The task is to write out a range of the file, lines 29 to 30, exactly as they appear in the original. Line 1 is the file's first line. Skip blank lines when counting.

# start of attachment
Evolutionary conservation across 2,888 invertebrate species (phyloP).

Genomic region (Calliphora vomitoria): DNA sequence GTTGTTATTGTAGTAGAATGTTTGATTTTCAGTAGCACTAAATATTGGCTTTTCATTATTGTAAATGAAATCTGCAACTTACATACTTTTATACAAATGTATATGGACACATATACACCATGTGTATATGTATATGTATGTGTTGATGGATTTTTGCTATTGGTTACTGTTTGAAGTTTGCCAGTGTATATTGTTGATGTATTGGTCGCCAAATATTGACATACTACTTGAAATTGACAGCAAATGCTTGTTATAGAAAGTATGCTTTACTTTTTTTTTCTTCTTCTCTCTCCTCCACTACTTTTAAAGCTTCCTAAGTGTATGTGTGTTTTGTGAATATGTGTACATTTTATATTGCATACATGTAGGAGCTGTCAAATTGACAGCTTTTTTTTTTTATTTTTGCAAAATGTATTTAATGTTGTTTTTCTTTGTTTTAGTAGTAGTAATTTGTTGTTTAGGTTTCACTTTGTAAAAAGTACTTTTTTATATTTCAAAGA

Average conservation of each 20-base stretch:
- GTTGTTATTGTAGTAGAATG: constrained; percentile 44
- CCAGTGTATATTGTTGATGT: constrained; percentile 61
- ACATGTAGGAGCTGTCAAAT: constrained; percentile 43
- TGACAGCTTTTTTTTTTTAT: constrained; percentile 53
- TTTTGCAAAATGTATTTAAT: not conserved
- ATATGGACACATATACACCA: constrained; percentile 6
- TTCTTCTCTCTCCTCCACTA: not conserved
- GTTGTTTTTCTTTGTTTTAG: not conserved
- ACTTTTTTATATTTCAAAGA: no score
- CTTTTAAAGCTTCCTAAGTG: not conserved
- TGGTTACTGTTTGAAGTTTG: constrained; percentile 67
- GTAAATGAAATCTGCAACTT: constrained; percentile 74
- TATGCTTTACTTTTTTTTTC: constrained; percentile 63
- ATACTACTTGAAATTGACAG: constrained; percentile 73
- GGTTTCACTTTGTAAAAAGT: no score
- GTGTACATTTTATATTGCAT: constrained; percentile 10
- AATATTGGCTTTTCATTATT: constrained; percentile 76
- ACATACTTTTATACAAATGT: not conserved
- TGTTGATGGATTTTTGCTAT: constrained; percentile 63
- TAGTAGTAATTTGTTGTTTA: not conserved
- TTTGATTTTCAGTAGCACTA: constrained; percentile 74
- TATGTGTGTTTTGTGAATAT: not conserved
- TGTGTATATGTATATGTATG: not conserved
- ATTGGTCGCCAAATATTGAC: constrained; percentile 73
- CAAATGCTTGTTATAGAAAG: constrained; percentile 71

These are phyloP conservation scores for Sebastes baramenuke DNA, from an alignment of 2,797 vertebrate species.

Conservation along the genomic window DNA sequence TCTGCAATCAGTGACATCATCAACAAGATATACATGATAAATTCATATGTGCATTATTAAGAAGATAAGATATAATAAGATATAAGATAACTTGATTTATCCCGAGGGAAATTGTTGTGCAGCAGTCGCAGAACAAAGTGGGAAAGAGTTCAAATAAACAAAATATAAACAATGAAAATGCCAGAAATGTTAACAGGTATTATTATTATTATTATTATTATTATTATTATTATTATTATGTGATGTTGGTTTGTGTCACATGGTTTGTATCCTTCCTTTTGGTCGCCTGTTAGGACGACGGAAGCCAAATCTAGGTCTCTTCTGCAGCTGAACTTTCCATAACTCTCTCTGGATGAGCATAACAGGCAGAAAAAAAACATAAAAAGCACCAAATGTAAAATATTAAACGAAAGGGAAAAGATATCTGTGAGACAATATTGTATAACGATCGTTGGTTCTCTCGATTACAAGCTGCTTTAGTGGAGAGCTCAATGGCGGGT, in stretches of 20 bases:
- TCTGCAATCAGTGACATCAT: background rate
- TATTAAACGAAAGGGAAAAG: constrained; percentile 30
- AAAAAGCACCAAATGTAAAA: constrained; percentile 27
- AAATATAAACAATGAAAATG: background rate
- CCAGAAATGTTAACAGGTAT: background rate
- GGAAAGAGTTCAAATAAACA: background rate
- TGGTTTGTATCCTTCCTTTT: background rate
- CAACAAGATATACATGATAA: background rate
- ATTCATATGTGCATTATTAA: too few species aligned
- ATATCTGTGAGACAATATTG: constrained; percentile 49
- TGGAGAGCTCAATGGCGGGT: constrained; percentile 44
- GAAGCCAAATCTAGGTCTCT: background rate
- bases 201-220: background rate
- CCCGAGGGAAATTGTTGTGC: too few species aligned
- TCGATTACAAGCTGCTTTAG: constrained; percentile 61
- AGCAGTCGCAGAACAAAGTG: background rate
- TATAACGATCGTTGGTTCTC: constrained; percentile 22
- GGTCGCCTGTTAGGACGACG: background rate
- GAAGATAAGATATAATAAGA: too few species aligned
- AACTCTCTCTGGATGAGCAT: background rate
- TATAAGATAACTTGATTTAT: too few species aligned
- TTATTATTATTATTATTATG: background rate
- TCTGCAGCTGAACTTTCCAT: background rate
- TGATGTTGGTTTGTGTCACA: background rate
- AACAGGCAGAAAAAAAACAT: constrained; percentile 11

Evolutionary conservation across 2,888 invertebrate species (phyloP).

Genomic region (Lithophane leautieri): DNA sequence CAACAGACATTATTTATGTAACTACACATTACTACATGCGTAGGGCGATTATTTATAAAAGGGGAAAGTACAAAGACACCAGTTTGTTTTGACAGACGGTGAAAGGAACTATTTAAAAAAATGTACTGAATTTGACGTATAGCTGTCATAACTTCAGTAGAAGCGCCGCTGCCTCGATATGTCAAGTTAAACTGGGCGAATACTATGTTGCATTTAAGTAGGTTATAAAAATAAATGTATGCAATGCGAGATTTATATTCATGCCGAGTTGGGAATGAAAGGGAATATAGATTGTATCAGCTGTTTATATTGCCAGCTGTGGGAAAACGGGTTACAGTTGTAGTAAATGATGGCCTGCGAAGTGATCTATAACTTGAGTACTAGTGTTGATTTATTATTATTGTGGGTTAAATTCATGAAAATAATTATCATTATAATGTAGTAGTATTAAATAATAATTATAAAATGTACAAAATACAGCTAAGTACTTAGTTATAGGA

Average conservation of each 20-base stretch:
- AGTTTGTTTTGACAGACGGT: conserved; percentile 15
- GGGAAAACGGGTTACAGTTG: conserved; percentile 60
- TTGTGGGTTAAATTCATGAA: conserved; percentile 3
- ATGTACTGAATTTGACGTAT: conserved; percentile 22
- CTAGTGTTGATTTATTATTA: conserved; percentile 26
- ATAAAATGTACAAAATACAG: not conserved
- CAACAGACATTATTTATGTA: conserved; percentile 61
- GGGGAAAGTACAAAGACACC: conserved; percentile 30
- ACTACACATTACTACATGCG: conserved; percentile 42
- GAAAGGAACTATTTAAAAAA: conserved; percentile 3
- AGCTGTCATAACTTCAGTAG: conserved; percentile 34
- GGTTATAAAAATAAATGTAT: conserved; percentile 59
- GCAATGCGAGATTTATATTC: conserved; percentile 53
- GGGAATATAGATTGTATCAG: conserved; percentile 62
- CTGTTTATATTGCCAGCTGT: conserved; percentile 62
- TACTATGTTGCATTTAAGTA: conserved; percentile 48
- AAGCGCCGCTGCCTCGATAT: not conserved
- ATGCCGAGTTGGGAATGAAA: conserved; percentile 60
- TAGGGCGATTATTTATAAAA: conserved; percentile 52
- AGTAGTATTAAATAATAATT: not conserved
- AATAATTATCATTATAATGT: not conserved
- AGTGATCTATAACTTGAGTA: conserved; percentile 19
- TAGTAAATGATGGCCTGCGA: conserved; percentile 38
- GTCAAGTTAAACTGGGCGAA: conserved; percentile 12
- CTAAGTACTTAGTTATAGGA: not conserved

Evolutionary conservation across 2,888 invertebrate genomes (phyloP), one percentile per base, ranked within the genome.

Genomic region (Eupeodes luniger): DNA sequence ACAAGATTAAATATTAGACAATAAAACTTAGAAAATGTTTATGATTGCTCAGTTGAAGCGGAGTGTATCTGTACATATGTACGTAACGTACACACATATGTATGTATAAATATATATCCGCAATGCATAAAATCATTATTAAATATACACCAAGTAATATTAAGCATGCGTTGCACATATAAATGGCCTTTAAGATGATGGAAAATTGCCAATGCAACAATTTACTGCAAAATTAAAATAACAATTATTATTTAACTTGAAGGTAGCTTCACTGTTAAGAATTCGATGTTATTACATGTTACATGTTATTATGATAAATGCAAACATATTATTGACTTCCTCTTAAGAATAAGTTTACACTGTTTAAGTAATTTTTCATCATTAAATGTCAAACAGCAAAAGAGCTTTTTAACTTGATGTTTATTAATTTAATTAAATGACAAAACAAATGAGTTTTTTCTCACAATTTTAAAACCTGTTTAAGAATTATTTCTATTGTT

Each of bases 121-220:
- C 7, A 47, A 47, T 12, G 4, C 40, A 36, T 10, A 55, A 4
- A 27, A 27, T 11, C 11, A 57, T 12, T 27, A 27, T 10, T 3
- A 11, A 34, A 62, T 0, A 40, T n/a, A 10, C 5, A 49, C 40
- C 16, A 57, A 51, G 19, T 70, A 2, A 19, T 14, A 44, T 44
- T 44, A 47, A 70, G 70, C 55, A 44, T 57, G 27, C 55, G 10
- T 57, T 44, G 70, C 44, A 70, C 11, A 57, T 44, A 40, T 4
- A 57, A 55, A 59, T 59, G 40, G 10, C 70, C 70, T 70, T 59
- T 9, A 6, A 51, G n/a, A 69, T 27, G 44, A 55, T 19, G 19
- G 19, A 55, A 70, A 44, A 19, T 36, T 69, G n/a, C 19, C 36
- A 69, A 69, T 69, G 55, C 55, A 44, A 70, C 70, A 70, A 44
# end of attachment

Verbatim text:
These are phyloP conservation scores for Sebastes baramenuke DNA, from an alignment of 2,797 vertebrate species.

Conservation along the genomic window DNA sequence TCTGCAATCAGTGACATCATCAACAAGATATACATGATAAATTCATATGTGCATTATTAAGAAGATAAGATATAATAAGATATAAGATAACTTGATTTATCCCGAGGGAAATTGTTGTGCAGCAGTCGCAGAACAAAGTGGGAAAGAGTTCAAATAAACAAAATATAAACAATGAAAATGCCAGAAATGTTAACAGGTATTATTATTATTATTATTATTATTATTATTATTATTATTATGTGATGTTGGTTTGTGTCACATGGTTTGTATCCTTCCTTTTGGTCGCCTGTTAGGACGACGGAAGCCAAATCTAGGTCTCTTCTGCAGCTGAACTTTCCATAACTCTCTCTGGATGAGCATAACAGGCAGAAAAAAAACATAAAAAGCACCAAATGTAAAATATTAAACGAAAGGGAAAAGATATCTGTGAGACAATATTGTATAACGATCGTTGGTTCTCTCGATTACAAGCTGCTTTAGTGGAGAGCTCAATGGCGGGT, in stretches of 20 bases: